I’m not the only auntie who wants to share some hard-won experience with you. Meet Becca, one of the first women guides on Western whitewater. She turned her fourteen seasons as an oarswoman on the Colorado and other rivers into a collection of essays about whitewater guiding, Reading Water: Lessons from the River, as well as a novel, Junction, Utah (2014 Willa Literary Award Winner for Original Fiction.) Today, in addition to being an inspiration and mentor to me (surely a full-time job), she’s an author, instructor, and fluvial geologist who writes about wild and human nature. Don’t let her sweet smile and calm demeanor fool you. She has a wicked sense of humor and zero tolerance for those who don’t use their success to help support others. One of her favorite expressions, F the F’n F’ers, is now what I hear in my head whenever I deal with toxic people. I love what she says about reading water and what it can teach us about ourselves.
What made you want to become a river guide and what rivers did you work on?
I started on the Stanislaus River in California, a place I visited first on a trip with my brother Tim, who worked as a guide before me. Friends of his worked for a different river outfitter who wanted to hire women to balance the crews. I interviewed for the job, and the outfitter hired me on the spot.
For one season, I worked in California, on the Stanislaus, American, and Tuolumne. The next year I transferred to Utah to work on the Green, Yampa, and Colorado. After a few years of guiding in Utah, I worked on the Colorado in Grand Canyon (Arizona) for another ten years, sometimes also working on the Salmon and Selway Rivers in Idaho.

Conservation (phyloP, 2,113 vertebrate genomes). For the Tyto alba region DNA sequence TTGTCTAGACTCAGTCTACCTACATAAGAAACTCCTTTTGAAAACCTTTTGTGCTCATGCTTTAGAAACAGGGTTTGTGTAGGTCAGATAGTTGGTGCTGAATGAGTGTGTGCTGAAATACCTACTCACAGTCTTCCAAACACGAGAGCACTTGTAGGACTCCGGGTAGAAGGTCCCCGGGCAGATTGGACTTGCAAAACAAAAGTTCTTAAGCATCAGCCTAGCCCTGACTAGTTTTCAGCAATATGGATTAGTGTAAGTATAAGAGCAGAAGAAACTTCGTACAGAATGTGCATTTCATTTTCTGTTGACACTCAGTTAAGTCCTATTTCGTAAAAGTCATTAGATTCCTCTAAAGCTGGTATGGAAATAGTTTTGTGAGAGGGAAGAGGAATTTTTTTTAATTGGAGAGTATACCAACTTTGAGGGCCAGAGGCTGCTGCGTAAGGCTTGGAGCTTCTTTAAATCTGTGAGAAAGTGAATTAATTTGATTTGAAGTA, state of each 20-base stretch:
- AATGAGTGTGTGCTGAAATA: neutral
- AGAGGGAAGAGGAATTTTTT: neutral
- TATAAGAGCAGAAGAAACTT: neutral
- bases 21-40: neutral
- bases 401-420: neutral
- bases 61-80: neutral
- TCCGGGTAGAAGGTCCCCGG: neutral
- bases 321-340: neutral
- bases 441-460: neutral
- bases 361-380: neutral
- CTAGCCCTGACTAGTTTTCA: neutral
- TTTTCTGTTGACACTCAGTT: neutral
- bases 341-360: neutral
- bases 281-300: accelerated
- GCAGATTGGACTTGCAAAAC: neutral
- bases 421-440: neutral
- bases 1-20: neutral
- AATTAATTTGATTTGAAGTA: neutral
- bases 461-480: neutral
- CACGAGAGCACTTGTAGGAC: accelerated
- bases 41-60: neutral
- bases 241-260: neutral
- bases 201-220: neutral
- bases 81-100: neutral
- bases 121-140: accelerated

As one of the first women to take on this physically demanding profession, what challenges did you face?Building my strength was a huge challenge. I hadn’t been particularly athletic up until I became a guide, although my parents raised me on outdoor activities. So I was comfortable with the camping and sleeping out and being on the water part of things, but I had to get fit to row heavy loads through technically difficult whitewater. As with most things worth doing, the job takes a lot of skill to do well, and I was determined to master it.
Your brother was also a river guide. Is there something you wish he or someone else had told you before you started guiding?
Good advice for anyone entering any new profession: be thinking about where you want to go when you leave this job. Enjoy the job, yes, and don’t over-plan your life, but do anticipate your next move. If you think you want to own a river company someday, look into what that entails and start training for it. If you want to be a writer, as I did, reach out to those who write about subjects that interest you. Think about developing skills for the day (which always comes) when you want to make a change.
Tell us about the physical demands of being a river guide and how you prepared for them?
Good hand-eye coordination helps, as well as having a cool head in risky situations. Both are skills you can develop. In big rapids, you have to be able to decide what to do using distance and spatial judgment, and you have to make the right moves with your oars even as heavy whitewater crashes all around you. Sometimes you have to “ship” your oars—pull them in—to avoid hitting a boulder or a rocky cliff. Then you have to replace them and keep rowing, as there are critical moves ahead